There were half-assed attempts to leverage COVID-19 and the public’s drive to obtain information about, or access, to a vaccine. These attempts were somewhat successful, as they drove traffic to the domains, but the final result was a generic email phishing attempt. The image below is an example that leveraged the Centers for Disease Control and Prevention (CDC) and the Department of Energy in the United States.
Figure 3: A basic email phishing scam leverages the CDC and US Department of Energy.
As 2021 rolled around, criminals shifted their COVID-19 phishing operations towards vaccines, and combined this with financial and data collection elements. These attacks were more focused, and leveraged pressure points, such as imposing a strict deadline for action. The image below focuses on the National Health Service (NHS) in the United Kingdom.
Figure 4: Victims are invited to apply for access to a vaccine, but warned that they have 24-hours to register, else they will lose their access to the program completely.
The NHS scam is one that stands out to me, as it shows critical thinking and planning on the part of the criminal. Victims were led to these phishing kits via email or SMS, and once the page was loaded, it looked like a legitimate NHS portal. The branding, design elements, even the coloring was an exact copy.
The critical thinking elements included the fact that existing talking points by the NHS at the time were leveraged in the phishing kit’s script. For example, the fact that a second vaccine dose would take place 11 to 12 weeks after the first dose, wasn’t something that was widely known at the time. When this phishing scam first started circulating, that timeframe was the current thinking, but it was more of a general discussion. Yet, the criminals leveraged it in their script. Now, the NHS recommends 8 weeks for those 18 years of age or older, and 12 weeks for those aged 16 or 17.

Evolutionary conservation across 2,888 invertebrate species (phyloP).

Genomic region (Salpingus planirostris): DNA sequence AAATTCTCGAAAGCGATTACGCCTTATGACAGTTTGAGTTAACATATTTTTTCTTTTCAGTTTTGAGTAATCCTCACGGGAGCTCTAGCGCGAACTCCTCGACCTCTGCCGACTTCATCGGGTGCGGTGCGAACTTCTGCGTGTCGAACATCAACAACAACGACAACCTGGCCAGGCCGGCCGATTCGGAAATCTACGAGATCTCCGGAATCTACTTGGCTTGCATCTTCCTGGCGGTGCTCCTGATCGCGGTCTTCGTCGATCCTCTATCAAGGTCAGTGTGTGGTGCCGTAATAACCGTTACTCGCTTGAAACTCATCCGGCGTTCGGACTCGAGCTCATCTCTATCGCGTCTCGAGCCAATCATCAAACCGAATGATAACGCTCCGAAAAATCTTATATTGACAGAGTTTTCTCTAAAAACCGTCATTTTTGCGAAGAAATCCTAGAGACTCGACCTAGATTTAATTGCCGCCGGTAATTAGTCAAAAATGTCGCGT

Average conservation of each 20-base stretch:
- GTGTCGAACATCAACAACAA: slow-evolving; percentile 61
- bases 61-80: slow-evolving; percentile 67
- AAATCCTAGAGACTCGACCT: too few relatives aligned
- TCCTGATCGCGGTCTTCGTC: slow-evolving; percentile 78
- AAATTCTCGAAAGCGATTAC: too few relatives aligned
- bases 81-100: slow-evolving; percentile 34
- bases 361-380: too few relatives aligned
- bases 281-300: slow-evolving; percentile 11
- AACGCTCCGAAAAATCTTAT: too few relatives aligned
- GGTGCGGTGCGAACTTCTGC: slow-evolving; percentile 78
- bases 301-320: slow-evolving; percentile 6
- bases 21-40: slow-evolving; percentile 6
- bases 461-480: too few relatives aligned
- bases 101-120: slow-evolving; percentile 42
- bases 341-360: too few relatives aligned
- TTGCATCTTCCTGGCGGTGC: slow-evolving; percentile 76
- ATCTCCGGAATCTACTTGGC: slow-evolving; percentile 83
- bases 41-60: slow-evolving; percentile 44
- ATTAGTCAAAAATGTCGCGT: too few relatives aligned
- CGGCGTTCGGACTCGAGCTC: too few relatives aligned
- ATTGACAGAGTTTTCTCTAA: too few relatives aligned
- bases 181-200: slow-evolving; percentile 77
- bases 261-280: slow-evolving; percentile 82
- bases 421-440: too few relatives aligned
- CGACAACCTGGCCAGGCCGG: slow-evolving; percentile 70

The script also included an element of exclusivity, as victims were told they could only use the service if they received an email, or SMS, regarding their invitation, adding that they are “required to reply to this invitation within 24 hours of this notification.”
If and when the victim was successfully hooked, the scam continued and they were directed to complete a form that included personal information, such as address, mobile phone number, mothers maiden name, and birthdate. From there, they were directed to a financial form that collected banking details and bank card data. Once all of that was submitted, the victim was directed to the actual NHS website.
It isn’t clear how successful these campaigns were, but the timing of them is what made them memorable. Criminals will always find a way to leverage large events or circumstances, and this is a perfect example of that.
While developing their phishing kits, criminals go to great lengths to hide their activities. From redirection scripts, to various types of blocking mechanisms targeting scanners, security vendors, and even researchers like myself, criminals are constantly developing new security tools. Here are a sampling of some of their methods.